No visit to Prague Castle is complete without a stop at the Lobkowicz Museum, which traces the prestigious history of the Lobkowicz family and shows how the clan influenced Czech history. Located in Baroque Lobkowicz Palace, the museum displays a wide range of artifacts from paintings and ceiling frescoes to musical instruments and weaponry.
Lobkowicz Palace was built in the 16th century by Jaroslav from Pernstyn. When his brother Vratislav was in charge of the property, he married the Spanish Maria Maximiliana Manrique de Lara y Mendoza. She brought the famous Infant Jesus of Prague, said to perform miracles, to the Czech lands from Spain. The Lobkowicz family gained control of the palace when Polyxena married Zdenek Vojtech, the first Prince of Lobkowicz. The clan has owned the palace since then with the exception of 63 years, when the Nazis and Communists possessed it.
The Lobkowicz princes played a role in the Defenestration of Prague, and a painting in the museum depicts this event. Protestant nobles revolted against the Catholics by hurling two Catholic ministers and a secretary out of a window. Soon the Thirty Years’ war commenced. The three were saved by falling on a heap of dung. Two of them spent some time in Lobkowicz Palace. According to legend, Polyxana Lobkowicz hid the two under her skirt.
The gripping story of Max Lobkowicz, the current owner’s grandfather, sounds like the plot of a thrilling film. After World War I, Max supported the democratic First Republic of Czechoslovakia. He allowed President Tomas Garrigue Masaryk to use several rooms in his palace. His devotion to the First Republic did not wane during World War II, either. While involved in anti-Nazi activities, he spent World War II in London as ambassador of the Czech government in exile. The Germans loathed Max not only for his anti-Nazi stance but also because his wife was British.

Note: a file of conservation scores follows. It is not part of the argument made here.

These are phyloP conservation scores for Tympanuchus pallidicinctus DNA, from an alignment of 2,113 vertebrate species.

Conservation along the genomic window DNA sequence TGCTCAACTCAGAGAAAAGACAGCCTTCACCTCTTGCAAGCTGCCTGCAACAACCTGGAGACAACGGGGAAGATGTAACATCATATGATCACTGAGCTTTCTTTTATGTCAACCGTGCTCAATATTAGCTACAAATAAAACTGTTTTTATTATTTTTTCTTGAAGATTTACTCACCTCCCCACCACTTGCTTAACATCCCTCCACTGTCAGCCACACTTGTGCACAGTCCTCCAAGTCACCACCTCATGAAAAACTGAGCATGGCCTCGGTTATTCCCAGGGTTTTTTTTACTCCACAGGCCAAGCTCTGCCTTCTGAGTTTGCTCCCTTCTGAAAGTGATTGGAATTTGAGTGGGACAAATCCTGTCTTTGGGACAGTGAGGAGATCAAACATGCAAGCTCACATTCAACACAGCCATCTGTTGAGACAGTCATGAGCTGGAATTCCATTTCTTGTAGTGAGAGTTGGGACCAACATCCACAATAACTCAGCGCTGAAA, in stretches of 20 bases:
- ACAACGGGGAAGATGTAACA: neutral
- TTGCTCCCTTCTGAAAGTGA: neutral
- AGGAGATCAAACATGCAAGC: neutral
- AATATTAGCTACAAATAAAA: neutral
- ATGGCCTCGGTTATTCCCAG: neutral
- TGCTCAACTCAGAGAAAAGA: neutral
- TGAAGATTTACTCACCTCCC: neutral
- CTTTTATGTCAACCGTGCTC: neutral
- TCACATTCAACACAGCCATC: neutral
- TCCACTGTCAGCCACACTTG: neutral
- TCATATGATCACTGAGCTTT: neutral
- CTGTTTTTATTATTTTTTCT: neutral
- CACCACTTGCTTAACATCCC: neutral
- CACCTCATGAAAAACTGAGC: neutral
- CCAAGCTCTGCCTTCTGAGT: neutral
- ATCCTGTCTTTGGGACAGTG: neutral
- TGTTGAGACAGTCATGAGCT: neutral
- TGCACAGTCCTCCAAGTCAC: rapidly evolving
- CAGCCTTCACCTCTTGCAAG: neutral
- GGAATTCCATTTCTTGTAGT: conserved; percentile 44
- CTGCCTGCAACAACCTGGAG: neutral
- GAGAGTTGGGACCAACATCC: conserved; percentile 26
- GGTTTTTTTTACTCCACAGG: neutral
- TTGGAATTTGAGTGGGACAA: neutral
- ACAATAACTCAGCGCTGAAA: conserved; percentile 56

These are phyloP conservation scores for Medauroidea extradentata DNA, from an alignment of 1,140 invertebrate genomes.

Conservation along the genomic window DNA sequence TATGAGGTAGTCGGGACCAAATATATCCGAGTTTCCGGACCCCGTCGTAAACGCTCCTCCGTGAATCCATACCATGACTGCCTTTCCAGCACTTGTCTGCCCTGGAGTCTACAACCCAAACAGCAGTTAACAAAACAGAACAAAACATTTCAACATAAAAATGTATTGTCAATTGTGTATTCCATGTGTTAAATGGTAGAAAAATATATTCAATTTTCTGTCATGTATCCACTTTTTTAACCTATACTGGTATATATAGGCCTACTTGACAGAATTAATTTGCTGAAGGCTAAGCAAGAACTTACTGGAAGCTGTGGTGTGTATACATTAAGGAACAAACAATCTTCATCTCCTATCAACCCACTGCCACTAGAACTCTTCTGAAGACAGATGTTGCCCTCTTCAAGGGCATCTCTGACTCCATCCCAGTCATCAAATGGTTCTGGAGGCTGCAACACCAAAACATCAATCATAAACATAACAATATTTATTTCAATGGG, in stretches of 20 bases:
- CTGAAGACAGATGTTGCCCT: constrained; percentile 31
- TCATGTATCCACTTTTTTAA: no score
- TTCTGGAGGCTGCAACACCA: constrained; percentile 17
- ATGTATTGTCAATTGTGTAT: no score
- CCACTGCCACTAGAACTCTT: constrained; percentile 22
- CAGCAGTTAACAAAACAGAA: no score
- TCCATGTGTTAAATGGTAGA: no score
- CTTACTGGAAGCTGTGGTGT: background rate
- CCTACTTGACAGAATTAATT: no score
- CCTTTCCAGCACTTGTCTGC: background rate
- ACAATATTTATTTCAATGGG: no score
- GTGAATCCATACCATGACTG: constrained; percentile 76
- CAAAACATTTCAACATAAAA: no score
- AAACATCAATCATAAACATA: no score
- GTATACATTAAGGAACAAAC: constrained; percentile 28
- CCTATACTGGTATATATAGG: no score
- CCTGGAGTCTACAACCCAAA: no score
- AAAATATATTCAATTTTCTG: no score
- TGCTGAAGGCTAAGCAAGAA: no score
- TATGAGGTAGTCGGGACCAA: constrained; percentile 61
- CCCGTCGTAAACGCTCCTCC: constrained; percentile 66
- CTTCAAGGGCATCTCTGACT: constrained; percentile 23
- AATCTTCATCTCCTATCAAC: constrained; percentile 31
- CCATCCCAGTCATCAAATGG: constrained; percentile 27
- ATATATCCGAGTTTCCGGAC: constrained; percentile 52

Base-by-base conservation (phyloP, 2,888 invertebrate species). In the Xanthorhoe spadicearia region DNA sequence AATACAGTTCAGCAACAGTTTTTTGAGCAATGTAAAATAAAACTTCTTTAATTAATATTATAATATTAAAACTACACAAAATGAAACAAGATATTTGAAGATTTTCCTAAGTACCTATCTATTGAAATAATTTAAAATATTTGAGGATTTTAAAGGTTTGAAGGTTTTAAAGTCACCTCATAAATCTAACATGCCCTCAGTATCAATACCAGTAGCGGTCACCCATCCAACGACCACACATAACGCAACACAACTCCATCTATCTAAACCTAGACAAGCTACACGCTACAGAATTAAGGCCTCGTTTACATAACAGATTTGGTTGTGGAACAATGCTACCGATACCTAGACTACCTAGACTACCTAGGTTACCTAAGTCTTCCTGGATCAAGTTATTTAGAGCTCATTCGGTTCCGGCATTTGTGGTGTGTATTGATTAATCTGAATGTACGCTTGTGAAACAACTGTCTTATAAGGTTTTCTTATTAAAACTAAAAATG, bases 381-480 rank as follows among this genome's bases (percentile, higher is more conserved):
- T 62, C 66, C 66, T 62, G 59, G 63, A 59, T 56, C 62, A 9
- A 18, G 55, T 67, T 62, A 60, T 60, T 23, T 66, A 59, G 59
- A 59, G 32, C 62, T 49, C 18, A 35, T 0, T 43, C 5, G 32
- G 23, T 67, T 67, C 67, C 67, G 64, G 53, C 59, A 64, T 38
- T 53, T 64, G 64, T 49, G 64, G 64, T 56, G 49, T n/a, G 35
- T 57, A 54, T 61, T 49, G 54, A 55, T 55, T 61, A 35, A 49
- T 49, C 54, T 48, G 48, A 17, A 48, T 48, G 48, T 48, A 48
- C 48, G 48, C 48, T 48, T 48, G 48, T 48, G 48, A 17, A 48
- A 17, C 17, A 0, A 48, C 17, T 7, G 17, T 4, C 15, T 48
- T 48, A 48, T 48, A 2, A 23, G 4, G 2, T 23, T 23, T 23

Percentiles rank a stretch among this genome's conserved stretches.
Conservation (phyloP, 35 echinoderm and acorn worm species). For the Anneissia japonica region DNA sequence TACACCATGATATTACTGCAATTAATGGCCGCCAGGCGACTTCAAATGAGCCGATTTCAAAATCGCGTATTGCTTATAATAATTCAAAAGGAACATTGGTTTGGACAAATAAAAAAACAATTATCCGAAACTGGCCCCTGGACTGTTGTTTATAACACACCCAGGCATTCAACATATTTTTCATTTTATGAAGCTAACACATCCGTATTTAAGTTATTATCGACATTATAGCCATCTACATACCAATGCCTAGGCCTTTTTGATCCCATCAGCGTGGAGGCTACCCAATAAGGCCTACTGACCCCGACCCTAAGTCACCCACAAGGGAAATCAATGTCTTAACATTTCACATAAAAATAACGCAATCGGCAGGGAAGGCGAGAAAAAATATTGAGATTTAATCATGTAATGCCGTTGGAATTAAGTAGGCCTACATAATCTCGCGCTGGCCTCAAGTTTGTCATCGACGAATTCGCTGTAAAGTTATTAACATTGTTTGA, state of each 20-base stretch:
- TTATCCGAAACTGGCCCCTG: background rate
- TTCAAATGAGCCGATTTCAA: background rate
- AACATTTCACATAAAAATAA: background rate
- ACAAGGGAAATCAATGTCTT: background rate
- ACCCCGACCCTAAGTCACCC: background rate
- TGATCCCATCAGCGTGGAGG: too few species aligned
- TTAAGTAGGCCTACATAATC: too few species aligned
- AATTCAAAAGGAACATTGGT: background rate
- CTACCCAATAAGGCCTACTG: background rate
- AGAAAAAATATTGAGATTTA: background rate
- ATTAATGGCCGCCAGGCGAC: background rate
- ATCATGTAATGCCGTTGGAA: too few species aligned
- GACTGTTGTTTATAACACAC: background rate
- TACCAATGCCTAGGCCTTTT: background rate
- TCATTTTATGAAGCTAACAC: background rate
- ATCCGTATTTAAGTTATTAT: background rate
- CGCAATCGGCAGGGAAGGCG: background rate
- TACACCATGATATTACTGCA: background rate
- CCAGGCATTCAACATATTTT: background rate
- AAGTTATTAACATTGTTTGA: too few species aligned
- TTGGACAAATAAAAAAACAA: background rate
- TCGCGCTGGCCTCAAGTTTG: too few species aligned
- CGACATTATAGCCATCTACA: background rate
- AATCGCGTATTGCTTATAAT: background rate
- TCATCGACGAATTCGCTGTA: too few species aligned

After the Communists engineered a coup and gained control of the country in 1948, Max couldn’t find a way to leave Czechoslovakia. His wife Gillian had taken shelter in London. The two concocted a ruse so that Max could flee. Gillian wrote to him that she was very ill, though it was not true. Max was allowed to make a brief visit to London. Leaving 13 castles behind, he had only his coat and the clothes he was wearing. His escape was successful. Max and Gillian’s 10-year old son was ushered to safety in the USA.
Retrieving the property after the Velvet Revolution was no piece of cake for William Lobkowicz, Max’s grandson. He and his family returned to live Czechoslovakia during 1990. The restitution process was not easy. They had less than a year to find all the items that belonged to them. Altogether, it took 12 years to get back their property.
Each family portrait in the museum tells a unique story. These tales came alive as I studied each painting. Vratislav Pernstejn, an ancestor from the 16th century, had been honored as the first Czech recipient of the Order of the Golden Fleece when he was only 25 years old. King Philip II of Spain’s portrait made an appearance, too. This Lobkowicz ancestor ruled for 40 years, and his kingdom was truly vast, including Central America, the Caribbean and territory of what is now the USA. He was known for many accomplishments. For instance, he was responsible for the first trans-Pacific trade route between America and Asia.